Microsoft Dynamcis CRM developer toolkit that comes with the CRM SDK provides a wide variety of useful features. If you have created a Dynamics CRM Solution in Visual Studio using the Developer toolkit add-on that gets installed onto your Visual Studio, you can easily deploy your Dynamics CRM code directly by right clicking on the CRMPackage project of the solution and clicking deploy. This Deploy command will build and deploy all your plugins, custom workflows, web resources, etc.

In a previous post, I wrote about automated deployment of Dynamcis CRM using MSBuild from Visual Studio to your Dynamics CRM Server. In this post though, I will cover how to use the deploy command of the developer toolkit to automate your deployment of Dynamics CRM Visual Studio solutions onto your Dynamics CRM organisation.

The deploy command can be easily accessed from the Visual Studio Command prompt. You can then call the deploy command in the command shell. To make it easier, you can create a batch file that calls Visual Studio command prompt, navigates to where your CRMPackage project is and then finally calls the deploy command. This batch file can then be scheduled to run using a Windows Scheduled Task to automate the deployment of your Solution at pre-scheduled times.

Sample code for the deployment automation batch file to deploy the CRMPackage project is below:

call "C:\Program Files (x86)\Microsoft Visual Studio 10.0\VC\bin\vcvars32.bat"
cd C:\Users\YourUser\Documents\Visual Studio 2010\Projects\CRM-Solution-Folder
devenv crm-solution.sln /deploy "debug"  /project CrmPackage

Enjoy! Tried and Tested.

Microsoft Dynamics CRM Deployment Automation and Scheduling Automated Deployments using MSBuild scripts, batch files and other tools

Automated Deployment during the development of Dynamics CRM projects implementation is a time, effort and cost saving approach. A combination of MSBuild (MS Build) scripts, batch files and custom built console applications can provide a fully automated Dynamics CRM deployment and development life cycle.

Additionally, Microsoft Developer Toolkit which is released as a free tool part of the Dynamics CRM SDK provides an excellent deployment functionality (amongst many other useful features) but this is the subject of another post about automated deployment using Dynamics CRM SDK developer toolkit : .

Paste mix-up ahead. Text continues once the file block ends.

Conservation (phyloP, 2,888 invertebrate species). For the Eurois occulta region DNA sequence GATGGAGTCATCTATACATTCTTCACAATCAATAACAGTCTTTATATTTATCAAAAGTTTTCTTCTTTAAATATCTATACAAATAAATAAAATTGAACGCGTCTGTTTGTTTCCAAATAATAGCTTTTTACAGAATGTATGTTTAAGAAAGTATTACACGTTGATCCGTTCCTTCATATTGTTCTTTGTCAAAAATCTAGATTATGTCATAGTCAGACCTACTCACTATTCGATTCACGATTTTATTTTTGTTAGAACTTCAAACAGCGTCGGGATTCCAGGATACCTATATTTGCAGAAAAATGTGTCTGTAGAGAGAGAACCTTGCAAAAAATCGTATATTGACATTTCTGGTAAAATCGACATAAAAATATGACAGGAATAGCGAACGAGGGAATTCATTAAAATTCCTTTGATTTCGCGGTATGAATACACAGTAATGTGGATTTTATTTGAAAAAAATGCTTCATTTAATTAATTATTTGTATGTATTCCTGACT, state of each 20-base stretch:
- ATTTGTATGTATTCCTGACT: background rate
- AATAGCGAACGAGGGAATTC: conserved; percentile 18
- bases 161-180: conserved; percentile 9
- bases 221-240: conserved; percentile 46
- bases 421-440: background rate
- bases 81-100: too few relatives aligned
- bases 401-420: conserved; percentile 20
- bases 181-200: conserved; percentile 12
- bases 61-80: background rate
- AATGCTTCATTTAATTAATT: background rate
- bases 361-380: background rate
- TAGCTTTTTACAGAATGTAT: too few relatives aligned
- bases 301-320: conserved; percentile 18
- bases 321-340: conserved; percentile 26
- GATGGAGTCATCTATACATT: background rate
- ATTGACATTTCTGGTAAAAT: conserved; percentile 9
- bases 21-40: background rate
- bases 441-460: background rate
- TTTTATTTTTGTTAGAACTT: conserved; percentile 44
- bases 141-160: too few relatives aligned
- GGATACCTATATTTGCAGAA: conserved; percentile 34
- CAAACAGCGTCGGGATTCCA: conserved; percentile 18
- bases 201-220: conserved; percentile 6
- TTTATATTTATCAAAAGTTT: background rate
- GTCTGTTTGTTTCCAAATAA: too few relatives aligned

Examples of the most common deployment automation requirements in Dynamics CRM development projects:

1) Automated Deployment by getting the latest code from Visual Studio (via TFS – Team Foundaion Server) and deploying into a Dynamics CRM organisation on a server (local VM or a development/test server).

2) Export of Dynamics CRM default solution or a specific CRM solution package and importing the solution into another environment or Dynamics CRM server (or organisation). This is also known as Promotion: Promoting a CRM solution from one environemnt (such as Development environemtn) to another environment (such as test).

3) Export a CRM Solution from a CRM Server and then check in this exported solution file (the solution zip file) into TFS for backup or reusage.

These are the most commmon automated deployments used in projects but there could be many more based on projects requirements.

To achieve each on of these deployment automation setup there are a number of approaches and methods. I’ll try now to give some samples on how to do these automated deployments mentioned before:

You will need to create a batch file that calls an MSBuild file which in turn can do the operaton. The reason for using a batch file is that you can then setup a windows scheduled task to run the batch file at your chosen time for running the build. You can also add an auto numbering to the batch file if you want to increment the build number after every build. In this case, you will need to store the last build number in a separate text file.

The minimum that you will need in the batch file:

:: Check if Visual Studio command line is available. If not, then go to missing and end of file

if not exist “C:\Program Files (x86)\Microsoft Visual Studio 10.0\VC\bin\vcvars32.bat” goto missing

:: Otherwise, call the Visual Studion Command shell.

call “C:\Program Files (x86)\Microsoft Visual Studio 10.0\VC\bin\vcvars32.bat”

:: Call the msbuild file

msbuild myprojectbuild.msbuild /property:BuildVersion=%ver% /property:BuildDate=%builddate%>log\log_%builddate%_%ver%.txt

goto :eof


echo Visual Studio command prompt is missing


goto :eof


Your MSBuild file that will get the latest code Visual Studio code from TFS can be too long but I’ll try to give you below the main commands that you will need to perform:

 <?xml version=”1.0″ encoding=”utf-8″ ?>

<!– All rights reserved for Mohamed Ibrahim Mostafa. Please leave this copyright notice if you use this file. –>

<Project xmlns=”” InitialTargets=”Release”>


<!– Build version – alternatively these vallues can be passed from the batch file–>







<Target Name=”Get”>

<!– get latest source code from tfs –>

<Exec Command=”tf get Clinet.Name/MySolutionName /force /recursive /noprompt /login:$(TFSUser),$(TFSPassword)” />


<!– Build my visual studio CRM solution output binaries

<Target Name=”Build” DependsOnTargets=”Clean”>

<Message Text=”Building CRM solution code…” />

<!– Build all CRM-related outputs including plugins, scheduled tasks and user interface components –>